There is a 3/4" layer of MDF as the bottom layer. This is used because it's a good flat surface to work from. Be sure to not get glue on this surface while building the rest. You could also consider waxing this surface first to prevent glue from sticking to it. From there, an MDF box is assembled around the outside perimeter ensuring that it's square as you glue and brad nail the pieces in place. This perimeter should be a little smaller than the bottom sheet, we'll flush trim that later.
Next, the long pieces are inserted and glued down again ensuring that these are square and evenly spaced. It's important that all the strips are cut to exactly the same width. I cut several extras just in case.
Next, several shorter strips were cut to use for the remainder of the honeycomb pattern. These were also evenly spaced but, offset slightly to allow for every other row to be slightly off line with the previous row. This allowed for easy access to brad nail the pieces in. I also used a spacer block to align each piece as it went in. This ensured that it was evenly spaced and square.
Next, the 3/4" top skin is glued and brad nailed to the grid pattern. Leave a little over hang on each side and then flush trim to be flush with the sides.
Next, flip the entire assembly over and glue and brad nail the original 3/4" MDF layer in place. If you used wax on your surface to prevent glue sticking, ensure that this side faces out as glue won't stick to it. This is the bottom of the table anyway and won't interfere with anything.
Step 8: Top Trim and Installation
Cut a piece of 1/4" hardboard to the approximate size of the torsion box. Leave a little oversized as it's easier to flush trim this piece once it's installed. Secure the hardboard with 3/4" wood screws. Do not glue this board down. This will ensure that you're able to replace this top as needed in the future.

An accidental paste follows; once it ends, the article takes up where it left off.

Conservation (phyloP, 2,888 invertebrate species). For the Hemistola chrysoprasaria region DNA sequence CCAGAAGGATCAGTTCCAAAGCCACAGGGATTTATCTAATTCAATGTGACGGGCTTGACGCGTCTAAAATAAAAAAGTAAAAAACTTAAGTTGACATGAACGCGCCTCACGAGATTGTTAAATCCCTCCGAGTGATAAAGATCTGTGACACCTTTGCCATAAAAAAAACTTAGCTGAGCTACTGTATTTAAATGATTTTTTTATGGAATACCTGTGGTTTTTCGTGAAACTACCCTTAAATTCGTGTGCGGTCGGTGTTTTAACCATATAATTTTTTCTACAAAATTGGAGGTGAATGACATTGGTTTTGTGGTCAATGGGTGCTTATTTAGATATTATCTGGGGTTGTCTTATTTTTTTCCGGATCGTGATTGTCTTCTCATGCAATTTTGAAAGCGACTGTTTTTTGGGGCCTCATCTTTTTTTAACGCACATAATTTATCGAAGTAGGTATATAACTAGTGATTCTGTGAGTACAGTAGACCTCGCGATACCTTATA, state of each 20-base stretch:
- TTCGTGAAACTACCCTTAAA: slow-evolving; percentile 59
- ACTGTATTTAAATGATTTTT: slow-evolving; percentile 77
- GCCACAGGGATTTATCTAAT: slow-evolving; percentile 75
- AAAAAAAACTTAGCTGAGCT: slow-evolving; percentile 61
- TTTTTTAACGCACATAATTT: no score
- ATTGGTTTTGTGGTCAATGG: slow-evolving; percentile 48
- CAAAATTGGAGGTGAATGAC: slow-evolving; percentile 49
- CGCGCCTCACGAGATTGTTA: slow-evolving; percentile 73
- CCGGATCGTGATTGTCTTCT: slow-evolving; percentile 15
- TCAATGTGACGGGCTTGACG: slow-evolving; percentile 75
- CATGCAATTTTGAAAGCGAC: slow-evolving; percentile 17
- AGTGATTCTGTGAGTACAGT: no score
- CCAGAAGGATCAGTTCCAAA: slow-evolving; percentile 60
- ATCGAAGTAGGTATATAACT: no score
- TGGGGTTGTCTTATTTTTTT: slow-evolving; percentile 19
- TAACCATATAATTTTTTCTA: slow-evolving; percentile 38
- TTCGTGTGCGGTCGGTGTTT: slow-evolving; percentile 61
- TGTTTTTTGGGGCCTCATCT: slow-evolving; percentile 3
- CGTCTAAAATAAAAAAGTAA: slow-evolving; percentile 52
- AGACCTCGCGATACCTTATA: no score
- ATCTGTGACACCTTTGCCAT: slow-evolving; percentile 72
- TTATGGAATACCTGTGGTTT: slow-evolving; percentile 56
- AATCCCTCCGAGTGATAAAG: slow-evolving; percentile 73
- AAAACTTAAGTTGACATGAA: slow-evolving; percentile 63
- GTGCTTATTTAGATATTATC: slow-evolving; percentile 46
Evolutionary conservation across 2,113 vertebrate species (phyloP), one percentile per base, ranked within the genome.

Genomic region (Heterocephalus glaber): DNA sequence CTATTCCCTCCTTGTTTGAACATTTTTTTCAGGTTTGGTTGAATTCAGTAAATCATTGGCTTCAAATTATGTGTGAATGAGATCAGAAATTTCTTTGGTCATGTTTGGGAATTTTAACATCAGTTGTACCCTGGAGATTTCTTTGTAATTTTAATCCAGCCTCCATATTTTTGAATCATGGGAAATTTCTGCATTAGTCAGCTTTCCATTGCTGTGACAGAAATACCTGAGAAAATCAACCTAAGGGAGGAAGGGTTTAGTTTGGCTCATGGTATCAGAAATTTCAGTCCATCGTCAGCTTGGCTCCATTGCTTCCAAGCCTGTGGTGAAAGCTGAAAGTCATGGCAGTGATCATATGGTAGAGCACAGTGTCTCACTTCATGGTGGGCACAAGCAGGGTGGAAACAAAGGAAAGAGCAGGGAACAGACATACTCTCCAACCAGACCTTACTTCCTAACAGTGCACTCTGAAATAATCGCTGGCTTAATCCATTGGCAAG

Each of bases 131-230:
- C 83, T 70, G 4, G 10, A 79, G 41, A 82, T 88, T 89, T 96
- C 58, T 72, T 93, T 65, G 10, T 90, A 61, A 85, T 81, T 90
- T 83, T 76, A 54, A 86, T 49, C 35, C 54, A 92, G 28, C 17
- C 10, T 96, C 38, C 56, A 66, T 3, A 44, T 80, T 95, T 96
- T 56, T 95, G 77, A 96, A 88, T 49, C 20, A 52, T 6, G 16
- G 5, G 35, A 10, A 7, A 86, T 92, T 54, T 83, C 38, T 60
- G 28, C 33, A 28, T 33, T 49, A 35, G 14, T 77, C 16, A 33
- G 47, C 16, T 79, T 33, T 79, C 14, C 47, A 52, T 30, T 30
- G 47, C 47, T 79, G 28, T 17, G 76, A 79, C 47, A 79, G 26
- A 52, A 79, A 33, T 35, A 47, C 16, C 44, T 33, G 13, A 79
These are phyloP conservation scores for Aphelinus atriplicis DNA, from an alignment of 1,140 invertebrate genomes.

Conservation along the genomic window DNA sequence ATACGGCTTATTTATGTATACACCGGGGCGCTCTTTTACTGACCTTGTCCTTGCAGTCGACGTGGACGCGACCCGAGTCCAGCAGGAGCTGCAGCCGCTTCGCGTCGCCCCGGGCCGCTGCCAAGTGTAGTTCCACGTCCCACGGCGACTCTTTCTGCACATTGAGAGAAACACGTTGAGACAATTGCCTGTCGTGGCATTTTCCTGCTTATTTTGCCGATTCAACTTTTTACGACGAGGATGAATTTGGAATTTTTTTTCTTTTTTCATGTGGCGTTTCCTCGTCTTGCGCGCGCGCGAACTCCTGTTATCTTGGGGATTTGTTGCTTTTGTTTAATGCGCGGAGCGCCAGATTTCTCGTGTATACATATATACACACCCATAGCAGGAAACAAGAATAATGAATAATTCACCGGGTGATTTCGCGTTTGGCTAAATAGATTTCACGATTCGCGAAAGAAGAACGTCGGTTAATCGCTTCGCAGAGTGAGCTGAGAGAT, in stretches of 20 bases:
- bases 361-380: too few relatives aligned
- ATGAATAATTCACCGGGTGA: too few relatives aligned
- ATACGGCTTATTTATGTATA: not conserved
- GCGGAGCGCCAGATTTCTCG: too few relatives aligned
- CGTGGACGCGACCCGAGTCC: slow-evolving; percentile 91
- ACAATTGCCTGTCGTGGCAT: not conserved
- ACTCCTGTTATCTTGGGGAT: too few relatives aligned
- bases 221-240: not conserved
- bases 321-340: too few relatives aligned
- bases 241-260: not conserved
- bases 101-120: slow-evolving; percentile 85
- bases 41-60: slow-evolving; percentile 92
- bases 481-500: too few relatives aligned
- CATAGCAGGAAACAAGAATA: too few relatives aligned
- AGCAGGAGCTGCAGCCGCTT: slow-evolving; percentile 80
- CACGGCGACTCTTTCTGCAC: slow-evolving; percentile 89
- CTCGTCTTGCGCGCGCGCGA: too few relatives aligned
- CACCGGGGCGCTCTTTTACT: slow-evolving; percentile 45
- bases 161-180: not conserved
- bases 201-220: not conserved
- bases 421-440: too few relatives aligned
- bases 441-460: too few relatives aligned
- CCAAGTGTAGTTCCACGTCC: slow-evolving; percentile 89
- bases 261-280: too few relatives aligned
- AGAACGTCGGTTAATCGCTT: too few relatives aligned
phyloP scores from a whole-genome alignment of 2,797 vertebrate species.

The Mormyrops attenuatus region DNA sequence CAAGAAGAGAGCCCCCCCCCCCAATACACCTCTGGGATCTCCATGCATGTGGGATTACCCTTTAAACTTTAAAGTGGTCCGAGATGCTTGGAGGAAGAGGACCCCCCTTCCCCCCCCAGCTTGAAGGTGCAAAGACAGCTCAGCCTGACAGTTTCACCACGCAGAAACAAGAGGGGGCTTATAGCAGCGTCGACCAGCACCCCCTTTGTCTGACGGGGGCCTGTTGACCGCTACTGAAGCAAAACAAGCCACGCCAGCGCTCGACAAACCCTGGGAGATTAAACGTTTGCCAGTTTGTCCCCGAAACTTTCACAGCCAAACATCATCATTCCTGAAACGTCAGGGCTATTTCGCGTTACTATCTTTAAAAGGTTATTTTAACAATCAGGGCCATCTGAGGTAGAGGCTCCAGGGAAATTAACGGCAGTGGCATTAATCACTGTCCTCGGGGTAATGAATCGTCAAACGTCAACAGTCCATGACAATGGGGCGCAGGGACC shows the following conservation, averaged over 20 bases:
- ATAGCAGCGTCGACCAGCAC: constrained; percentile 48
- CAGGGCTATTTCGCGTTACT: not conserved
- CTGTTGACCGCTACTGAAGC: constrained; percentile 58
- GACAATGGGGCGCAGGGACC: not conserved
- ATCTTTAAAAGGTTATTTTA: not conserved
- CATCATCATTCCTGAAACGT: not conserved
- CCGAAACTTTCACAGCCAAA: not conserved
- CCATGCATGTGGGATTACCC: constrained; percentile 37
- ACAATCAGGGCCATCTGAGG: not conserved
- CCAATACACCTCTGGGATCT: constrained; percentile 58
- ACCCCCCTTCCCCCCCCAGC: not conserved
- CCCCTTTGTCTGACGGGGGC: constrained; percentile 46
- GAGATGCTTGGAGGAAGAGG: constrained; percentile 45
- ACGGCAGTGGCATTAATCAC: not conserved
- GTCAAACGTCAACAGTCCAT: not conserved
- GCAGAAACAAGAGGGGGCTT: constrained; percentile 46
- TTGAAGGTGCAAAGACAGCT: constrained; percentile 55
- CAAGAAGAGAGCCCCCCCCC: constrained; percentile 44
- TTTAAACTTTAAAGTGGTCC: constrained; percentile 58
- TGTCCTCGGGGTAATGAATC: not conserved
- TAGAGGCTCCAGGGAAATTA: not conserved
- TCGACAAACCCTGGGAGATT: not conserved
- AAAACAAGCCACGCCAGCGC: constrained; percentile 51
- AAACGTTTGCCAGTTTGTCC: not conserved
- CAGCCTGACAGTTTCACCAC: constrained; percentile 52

Next, chose a hardwood of choice and attach around the outside of the torsion box top. These were attached with 1 1/4" wood screws that were countersunk below the surface and then the holes were plugged with custom made face grain plugs. This will add durability to all the edges of the top.
Apply a finish of choice. General Finishes Arm-R-Seal was used on this project.
Lastly, pilot drill holes through the top rails in the base - 2 on each side.
Set the top on and center on the base. Secure the top to the base using 3" Spax screws.
Step 9: First Stage Complete
The basic table is now complete and ready for use. I actually used this surface to construct the rest of this build.
Step 10: Bottom Shelf
A piece of 3/4" plywood was used for the bottom shelf. Notches were cut from the corners to go around the legs and attached to the 2" x 2" cleats mentioned earlier. The plywood was attached using 1 1/4" wood screws.
Step 11: Drawer Case
The drawer case is exactly the width of the opening on one end of the table and 18" deep. Although the plans call for this box to be 32" wide, it's important that you measure your actual piece to account for any error or deviation from the plans. This is known as relative dimensioning and it's important that your measurement comes from your actual piece rather than the plan.
The case is made from 3/4" Baltic Birch plywood. The sides each received a 3/4" rabbet on each end to allow the top and the bottom to fit in those rabbets. The top and the bottom were attached in those rabbets with glue and 1 1/4" wood screws. There is also a 1/4" rabbet cut in the back of all the plywood pieces to allow for a 1/4" back panel to be installed. The back panel was installed using glue and 3/4" brad nails.
Step 12: Drawers